New York, New York, United States
Hook & Ladder No. 8
Who you gunna call?
Who you gunna call?
PSA: This building has *NOTHING* to do with our friends at Whalebone Magazine.
That spirit of exploration is shared by museum goers, as they’re invited to observe 45 permanent exhibition halls—including one dedicated to the extraordinary achievements of intrepid polar explorer.AWA Visted Here
David Webb found his muse by frequenting the Met.AWA Visted Here
Established in the years following Prohibition, the Tavern quickly became a hotspot to enjoy a spirit in public, along with a dash of camaraderie.AWA Visted Here
An Omakase-style restaurant, meaning patrons don’t presume to order but rather they “entrust” the chef to offer the finest culinary experience.AWA Visted Here
In 1936, two pastry chefs joined forces to open a café just steps from Teatro La Scala, the legendary opera house.AWA Visted Here
As New York City’s oldest active original Jewish deli, Katz’s is an unquestioned institution of both culinary and cultural influence.AWA Visted Here
Opened in 1920, it is the oldest continuously running restaurant in Chinatown.AWA Visted Here
After working in publishing for many years, Sarah McNally opened McNally Jackson Books in 2004.
Engine 55 was one of the first two fire companies to arrive at Ground Zero on 9/11.
This Pilot House once sat atop New York City No. 31, a tugboat that guided cargo ships on the Hudson River.
Welcome to Tiny’s - a three-story landmark townhouse dating back to the 1800s that today houses a family run restaurant & bar.AWA Visted Here
This impressive house was completed in 1931, but the intended resident, George Baker Sr., passed away before ever stepping foot inside. At the time of his death, he was the third richest man in the U.S., behind Henry Ford and John D. Rockefeller.
Located in Washington Square, the Judson Memorial Church emerged as an advocate for the LGBTQ+ community in the 1960s.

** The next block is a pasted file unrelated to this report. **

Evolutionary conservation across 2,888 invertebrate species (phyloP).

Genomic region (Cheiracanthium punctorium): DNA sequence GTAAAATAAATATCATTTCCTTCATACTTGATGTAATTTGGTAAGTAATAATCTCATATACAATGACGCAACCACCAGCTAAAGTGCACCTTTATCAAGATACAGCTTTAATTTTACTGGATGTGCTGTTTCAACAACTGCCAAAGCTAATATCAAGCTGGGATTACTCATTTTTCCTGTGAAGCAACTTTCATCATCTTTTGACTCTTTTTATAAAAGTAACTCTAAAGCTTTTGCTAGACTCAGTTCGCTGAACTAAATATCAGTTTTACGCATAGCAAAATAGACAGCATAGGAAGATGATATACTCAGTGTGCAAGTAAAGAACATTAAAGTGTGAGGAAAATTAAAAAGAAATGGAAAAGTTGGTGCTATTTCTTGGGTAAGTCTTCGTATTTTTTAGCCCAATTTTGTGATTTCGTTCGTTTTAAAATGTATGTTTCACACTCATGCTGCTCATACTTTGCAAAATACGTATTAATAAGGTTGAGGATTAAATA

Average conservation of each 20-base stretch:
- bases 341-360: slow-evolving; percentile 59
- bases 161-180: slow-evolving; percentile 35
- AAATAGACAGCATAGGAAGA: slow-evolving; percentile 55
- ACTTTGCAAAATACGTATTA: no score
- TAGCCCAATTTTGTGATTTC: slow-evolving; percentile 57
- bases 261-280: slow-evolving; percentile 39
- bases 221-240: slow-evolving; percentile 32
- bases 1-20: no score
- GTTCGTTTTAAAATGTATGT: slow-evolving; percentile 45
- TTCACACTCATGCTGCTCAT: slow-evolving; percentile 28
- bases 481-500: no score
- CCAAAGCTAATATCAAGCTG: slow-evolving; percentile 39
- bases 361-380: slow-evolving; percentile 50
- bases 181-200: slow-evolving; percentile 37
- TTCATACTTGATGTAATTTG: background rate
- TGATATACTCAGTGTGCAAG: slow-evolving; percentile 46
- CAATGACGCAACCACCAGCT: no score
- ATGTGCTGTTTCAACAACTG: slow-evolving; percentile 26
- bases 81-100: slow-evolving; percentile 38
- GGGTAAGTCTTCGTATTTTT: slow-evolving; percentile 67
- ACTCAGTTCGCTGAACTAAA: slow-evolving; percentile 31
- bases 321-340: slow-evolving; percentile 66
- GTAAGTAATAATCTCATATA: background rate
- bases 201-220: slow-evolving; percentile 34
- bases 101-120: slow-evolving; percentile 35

The first aerial tramway in North America, this cable car transports passengers between Manhattan and Roosevelt Island.AWA Visted Here
Reopened in 2020, this iconic 100-year old Italian bakery still trades beneath its original storefront and signage.
This beloved bar in New York City is recognized as the birthplace of the LGBT+ civil rights movement in the U.S.
On March 17, 2017, Hugh Hardy, famed New York City architect, died after attending a show at this theater, the same one he helped renovate in 1981.AWA Visted Here
While many people are just starting to use typewriters as a retro form of communication, this NYC-based company has been in the business for nearly a century.AWA Visted Here
The only subway system in the world that operates 24 hours a day, 7 days a week.
Not just a store, this veritable museum and treasure chest of buttons served an eclectic clientele from 1964-2019.
Home of the original 'Black-and-White Cookie', this 100-year-old bakery was a beloved staple in New York City, now closed.
Founded in 1872, this Moorish Revival style synagogue has been in continuous use by a congregation longer than any other in the state.
This office-turned-bar is a luxurious lounge spot in the otherwise bustling Grand Central Terminal. It once had the largest ground floor space of any room in Manhattan.
Founded in 1772, this New York City firehouse has played pivotal roles in American history.
This New York City hotel started its life as a place for sailors. On April 15, 1912, it housed the survivors of the sinking of the Titanic.AWA Visted Here
This middle school partners with NYU's School of Medicine, whose members mentor 6-8 graders.
The Morgan Library & Museum, once the private office and library of financier J.P. Morgan, is now a museum and scholarly research center in New York City.
Already have an account? Log In